By Brian Keogh
Darren Clarke got a massive Ryder Cup boost when he was handed a late invitation for next week’s US PGA at Oakland Hills.
But high-flying Padraig Harrington reckons times is running out for Clarke and his fellow Irishman Paul McGinley in the race to make Nick Faldo’s European team.
While McGinley and Clarke will join Ryder Cup bound Harrington and Graeme McDowell in this week’s $8 million WGC-Bridgestone Invitational at Firestone, they are well outside the qualifying places for the clash with the US in Septmeber.
And double Open champion Harrington believes that they must pull out the stops if they are to have a chance of making Faldo’s side automatically or even landing a captain’s pick.
Harrington said: “Darren and Paul know they have to show serious burst of form and play themselves right up to the edge of the team.
“There are so many players in the hunt. I know Paul has played very well this year and Darren has won and showed some form, but you are asking for them to be picked ahead of Sergio Garcia, who is tenth in the world, and Monty who plays so well in the event. There is a lot of choice there.”
Earning a captain’s pick looks tough right now with Garcia currently just outside the automatic places and looking certain to get the nod from Faldo if he remains there.
That would leave just one more pick and Harrington reckons that Clarke and McGinley will have to pull out the stops and show some serious form to make the side.
He said: “There are four guys deserving of that pick. The captain could pick them purely on merit and be justified. Right now, Sergio is the most clear cut of getting a pick.”
McGinley is 30th in the Ryder Cup European Points List right now and over €630,000 outside the automatic places with 33rd ranked Clarke more than €700,000 behind Justin Rose, who currently holds down the last automatic spot.
Winner of the WGC title on 2003, Clarke knows he can do in again on a Firestone layout that suits him, while McGinley was third at the venue in 2005.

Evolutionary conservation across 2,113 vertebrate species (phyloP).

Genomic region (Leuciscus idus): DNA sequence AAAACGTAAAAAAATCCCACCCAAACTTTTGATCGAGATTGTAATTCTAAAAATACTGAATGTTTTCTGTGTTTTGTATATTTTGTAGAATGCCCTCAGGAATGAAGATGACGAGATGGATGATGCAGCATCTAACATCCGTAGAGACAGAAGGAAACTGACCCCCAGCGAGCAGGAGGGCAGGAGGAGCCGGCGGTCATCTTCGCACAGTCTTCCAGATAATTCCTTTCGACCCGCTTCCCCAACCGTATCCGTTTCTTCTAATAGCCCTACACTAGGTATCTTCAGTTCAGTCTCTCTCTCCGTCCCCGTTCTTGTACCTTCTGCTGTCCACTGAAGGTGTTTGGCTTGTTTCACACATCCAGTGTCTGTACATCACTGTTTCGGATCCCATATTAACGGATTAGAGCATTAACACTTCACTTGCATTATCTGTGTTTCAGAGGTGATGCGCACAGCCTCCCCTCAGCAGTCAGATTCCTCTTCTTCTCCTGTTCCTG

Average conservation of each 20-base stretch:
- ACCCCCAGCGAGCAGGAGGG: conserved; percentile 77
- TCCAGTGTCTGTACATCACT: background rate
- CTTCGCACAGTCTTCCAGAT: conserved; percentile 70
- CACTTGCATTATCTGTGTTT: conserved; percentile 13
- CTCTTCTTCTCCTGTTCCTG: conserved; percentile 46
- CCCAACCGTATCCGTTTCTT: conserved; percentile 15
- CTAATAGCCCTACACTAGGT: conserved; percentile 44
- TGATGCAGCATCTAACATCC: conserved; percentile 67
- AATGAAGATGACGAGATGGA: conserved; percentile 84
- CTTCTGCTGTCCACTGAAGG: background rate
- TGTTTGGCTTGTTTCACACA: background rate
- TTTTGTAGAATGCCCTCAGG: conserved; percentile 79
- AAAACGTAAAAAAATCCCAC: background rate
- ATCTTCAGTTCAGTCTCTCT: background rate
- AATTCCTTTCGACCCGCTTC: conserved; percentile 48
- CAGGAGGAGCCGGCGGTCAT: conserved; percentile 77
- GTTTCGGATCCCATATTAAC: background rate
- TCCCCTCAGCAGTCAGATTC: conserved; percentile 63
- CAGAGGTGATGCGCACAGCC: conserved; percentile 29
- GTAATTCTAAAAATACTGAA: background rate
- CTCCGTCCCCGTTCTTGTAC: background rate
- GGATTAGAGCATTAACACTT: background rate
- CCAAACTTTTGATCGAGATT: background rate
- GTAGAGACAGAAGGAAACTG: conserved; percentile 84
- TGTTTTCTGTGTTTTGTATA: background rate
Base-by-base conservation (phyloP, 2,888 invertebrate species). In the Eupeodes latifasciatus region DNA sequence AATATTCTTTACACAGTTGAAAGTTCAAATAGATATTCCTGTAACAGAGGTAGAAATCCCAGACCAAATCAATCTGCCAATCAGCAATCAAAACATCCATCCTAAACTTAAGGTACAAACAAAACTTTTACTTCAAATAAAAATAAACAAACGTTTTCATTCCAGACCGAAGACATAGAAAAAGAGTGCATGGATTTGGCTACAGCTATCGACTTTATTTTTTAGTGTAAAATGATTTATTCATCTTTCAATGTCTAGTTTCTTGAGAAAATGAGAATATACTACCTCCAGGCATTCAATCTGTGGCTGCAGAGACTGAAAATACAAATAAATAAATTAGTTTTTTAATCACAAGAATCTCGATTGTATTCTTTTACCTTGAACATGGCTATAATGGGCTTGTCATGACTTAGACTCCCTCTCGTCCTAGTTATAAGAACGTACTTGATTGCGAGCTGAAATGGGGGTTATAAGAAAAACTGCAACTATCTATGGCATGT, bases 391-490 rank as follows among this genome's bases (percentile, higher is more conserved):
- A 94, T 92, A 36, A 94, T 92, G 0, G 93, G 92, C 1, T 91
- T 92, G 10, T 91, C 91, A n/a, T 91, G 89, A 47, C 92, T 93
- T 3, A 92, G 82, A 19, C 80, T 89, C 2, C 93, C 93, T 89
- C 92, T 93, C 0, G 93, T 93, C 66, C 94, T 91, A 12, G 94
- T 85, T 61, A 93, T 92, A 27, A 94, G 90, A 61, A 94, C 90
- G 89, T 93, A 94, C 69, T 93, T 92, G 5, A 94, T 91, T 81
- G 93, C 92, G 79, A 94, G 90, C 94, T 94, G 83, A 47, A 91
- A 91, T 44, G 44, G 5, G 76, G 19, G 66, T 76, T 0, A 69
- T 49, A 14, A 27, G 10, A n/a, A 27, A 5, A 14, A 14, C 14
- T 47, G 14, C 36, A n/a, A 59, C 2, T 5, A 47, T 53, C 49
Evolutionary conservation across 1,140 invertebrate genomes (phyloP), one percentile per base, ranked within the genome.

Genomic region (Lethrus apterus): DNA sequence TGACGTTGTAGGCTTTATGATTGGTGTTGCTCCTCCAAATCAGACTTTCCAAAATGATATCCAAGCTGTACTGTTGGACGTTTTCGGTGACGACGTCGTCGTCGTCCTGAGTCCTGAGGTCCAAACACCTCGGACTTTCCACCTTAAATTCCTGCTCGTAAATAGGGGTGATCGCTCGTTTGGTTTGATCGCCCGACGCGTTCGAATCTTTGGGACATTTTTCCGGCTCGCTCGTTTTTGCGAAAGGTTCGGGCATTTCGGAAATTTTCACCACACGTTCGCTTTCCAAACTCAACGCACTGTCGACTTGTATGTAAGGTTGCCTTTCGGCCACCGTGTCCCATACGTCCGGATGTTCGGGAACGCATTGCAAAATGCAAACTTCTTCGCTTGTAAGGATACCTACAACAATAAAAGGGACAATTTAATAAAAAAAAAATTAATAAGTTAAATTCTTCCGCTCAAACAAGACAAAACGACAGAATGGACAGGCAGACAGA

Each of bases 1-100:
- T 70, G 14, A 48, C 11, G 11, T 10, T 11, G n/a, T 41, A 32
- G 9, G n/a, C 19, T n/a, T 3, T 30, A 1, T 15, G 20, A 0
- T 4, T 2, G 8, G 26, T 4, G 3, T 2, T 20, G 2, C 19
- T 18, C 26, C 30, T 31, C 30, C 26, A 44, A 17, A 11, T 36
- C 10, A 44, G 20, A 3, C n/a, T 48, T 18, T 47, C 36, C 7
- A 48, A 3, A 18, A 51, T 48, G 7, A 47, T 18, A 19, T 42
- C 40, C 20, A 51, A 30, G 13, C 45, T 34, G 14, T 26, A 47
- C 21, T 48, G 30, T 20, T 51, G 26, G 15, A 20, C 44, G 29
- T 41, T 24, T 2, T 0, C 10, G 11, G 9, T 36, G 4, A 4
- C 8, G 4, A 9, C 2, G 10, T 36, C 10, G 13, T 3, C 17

But with Akron specialist Tiger Woods out of action until next year, world No 3 Harrington is the leading European contender to land the final World Golf Championship title of the season.
And the insists that while the pressure has been piled on his shoulders since winning the Open two years on the trot, he is still the same player who turned up at Royal Birkdale as the world No 14 two weeks ago.
Harrington said: “Am I a different player than I was on Sunday evening than I was on the Monday before the Open? I will tell you I’m not, but I will be judged a different player.
“Winning the Open again reaffirmed that the way I approach the game is correct. It reaffirms that I am maturing as a player. But ultimately, it reaffirms that in the absolute heat of battle my game goes up a notch rather than the other way.
“I probably hit the ball better during that round than I ever hit it. I had seven birdie putts and two eagle putts in the last nine holes. That is hard to do on easy course with no pressure let alone on a tough golf course, in tough conditions in the last round of an Open when you are tied for the lead.
“So there is a lot of confidence drawn for it but I think the confidence is drawn from the fact that over the last two years I have concentrated on turning up and winning that tournament rather than looking playing better golf six weeks down the road.
“The focus has switched from the physical end of the game to the mental end. Before it was 80 percent physical and 20 percent mental, maybe 60-40. Now it is 20 percent technical and 80 percent mental.”